Almost every family in town had a small auxiliary farm. Almost every Jew had a cow and one or two goats.

At the end of the winter they gave all the garbage to one of the farmers to fertilize his fields for the purpose of planting potatoes. Later, they shared the crop with him, half or one–third.

As in many towns in Vohlin, the rabbi's income came from the sale of kerosene, yeast and candles.

As usual, at dusk, when they had to light the lamp, they suddenly remember that there was no kerosene at home. The Rebbetzin handled all the matters of the sale and the rabbi wasn't interested in such matters.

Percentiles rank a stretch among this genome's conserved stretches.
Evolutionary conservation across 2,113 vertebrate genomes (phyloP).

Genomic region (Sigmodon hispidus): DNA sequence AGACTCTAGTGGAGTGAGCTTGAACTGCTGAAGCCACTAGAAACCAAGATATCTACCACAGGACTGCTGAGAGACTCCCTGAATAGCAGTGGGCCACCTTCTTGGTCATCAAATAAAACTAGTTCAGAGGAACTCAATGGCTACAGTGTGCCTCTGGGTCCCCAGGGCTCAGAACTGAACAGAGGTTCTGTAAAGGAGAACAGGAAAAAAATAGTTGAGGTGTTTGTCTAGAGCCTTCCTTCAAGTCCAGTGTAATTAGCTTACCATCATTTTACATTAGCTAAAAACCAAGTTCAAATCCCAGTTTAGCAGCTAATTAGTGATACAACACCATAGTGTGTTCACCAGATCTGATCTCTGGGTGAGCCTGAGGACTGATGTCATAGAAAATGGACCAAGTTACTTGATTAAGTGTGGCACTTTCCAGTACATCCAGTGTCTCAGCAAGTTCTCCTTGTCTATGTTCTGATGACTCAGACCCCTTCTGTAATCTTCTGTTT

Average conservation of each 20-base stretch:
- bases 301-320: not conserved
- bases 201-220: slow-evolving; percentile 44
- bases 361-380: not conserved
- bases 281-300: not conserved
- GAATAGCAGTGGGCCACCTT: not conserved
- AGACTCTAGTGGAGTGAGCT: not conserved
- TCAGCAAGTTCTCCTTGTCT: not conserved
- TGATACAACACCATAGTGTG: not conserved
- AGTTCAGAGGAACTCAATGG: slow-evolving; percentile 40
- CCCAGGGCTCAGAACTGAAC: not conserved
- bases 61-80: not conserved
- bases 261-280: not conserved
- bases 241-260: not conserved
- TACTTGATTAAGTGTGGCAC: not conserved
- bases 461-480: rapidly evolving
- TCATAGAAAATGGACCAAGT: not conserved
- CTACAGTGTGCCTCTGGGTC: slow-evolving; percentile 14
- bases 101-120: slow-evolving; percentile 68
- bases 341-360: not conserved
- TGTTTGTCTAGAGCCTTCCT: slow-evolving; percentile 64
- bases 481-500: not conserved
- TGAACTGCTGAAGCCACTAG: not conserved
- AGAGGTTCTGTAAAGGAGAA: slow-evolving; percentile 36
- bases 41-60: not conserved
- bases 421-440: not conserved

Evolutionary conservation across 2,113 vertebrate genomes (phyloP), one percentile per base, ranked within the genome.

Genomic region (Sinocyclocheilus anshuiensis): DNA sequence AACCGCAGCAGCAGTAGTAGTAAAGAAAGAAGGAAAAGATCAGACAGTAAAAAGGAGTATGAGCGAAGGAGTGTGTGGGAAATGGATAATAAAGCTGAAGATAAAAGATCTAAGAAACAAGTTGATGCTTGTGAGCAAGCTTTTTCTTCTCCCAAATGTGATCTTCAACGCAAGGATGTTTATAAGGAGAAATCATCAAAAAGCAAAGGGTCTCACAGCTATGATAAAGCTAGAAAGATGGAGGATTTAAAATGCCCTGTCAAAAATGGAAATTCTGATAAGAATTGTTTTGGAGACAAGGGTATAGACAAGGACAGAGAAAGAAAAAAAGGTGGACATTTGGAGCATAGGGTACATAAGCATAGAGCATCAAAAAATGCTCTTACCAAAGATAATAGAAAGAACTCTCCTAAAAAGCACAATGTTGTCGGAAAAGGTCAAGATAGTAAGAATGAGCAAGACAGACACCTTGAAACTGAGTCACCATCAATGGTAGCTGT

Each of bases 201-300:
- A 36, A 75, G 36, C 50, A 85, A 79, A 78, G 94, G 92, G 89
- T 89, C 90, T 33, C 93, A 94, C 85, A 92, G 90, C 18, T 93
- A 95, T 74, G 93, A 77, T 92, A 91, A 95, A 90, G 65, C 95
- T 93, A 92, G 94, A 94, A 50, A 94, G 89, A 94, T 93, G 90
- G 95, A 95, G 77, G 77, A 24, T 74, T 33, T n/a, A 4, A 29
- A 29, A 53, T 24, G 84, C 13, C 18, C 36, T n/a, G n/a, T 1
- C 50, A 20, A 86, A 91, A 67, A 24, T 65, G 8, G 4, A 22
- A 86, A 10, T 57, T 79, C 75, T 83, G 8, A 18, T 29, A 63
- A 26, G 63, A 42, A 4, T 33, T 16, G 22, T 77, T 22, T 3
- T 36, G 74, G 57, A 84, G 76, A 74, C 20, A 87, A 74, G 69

As in other Jewish towns, Zoludzk's children studied in the “Hader” and in “Talmud Torah.” A few studied in Yeshivot out of town. At the age of three they already brought the boy to the “Hader,” to R' Yehosha. There, the boy started with the study of the “Aleph–Bet.” They also studied the Gemara with the rabbi, R' Avraham. I studied in a Yeshiva outside of Zoludzk.

Our family moved to live in Stanzia Rafalovka.

I started to get interested in everything connected to Eretz–Yisrael. To my great sorrow, I went twice to “Hakhshara” [pioneer training] but I wasn't able to immigrate to Eretz–Yisrael in this way.

It happened in 1935. One morning my father came and told us that we received a permit to immigrate. My wife, our two children and I immigrated to Eretz–Yisrael.

Here, in Eretz–Yisrael, it was difficult to manage with two children. But, we were free people. We no longer heard “Zyd” or “Zhydovka.” We got used to life there.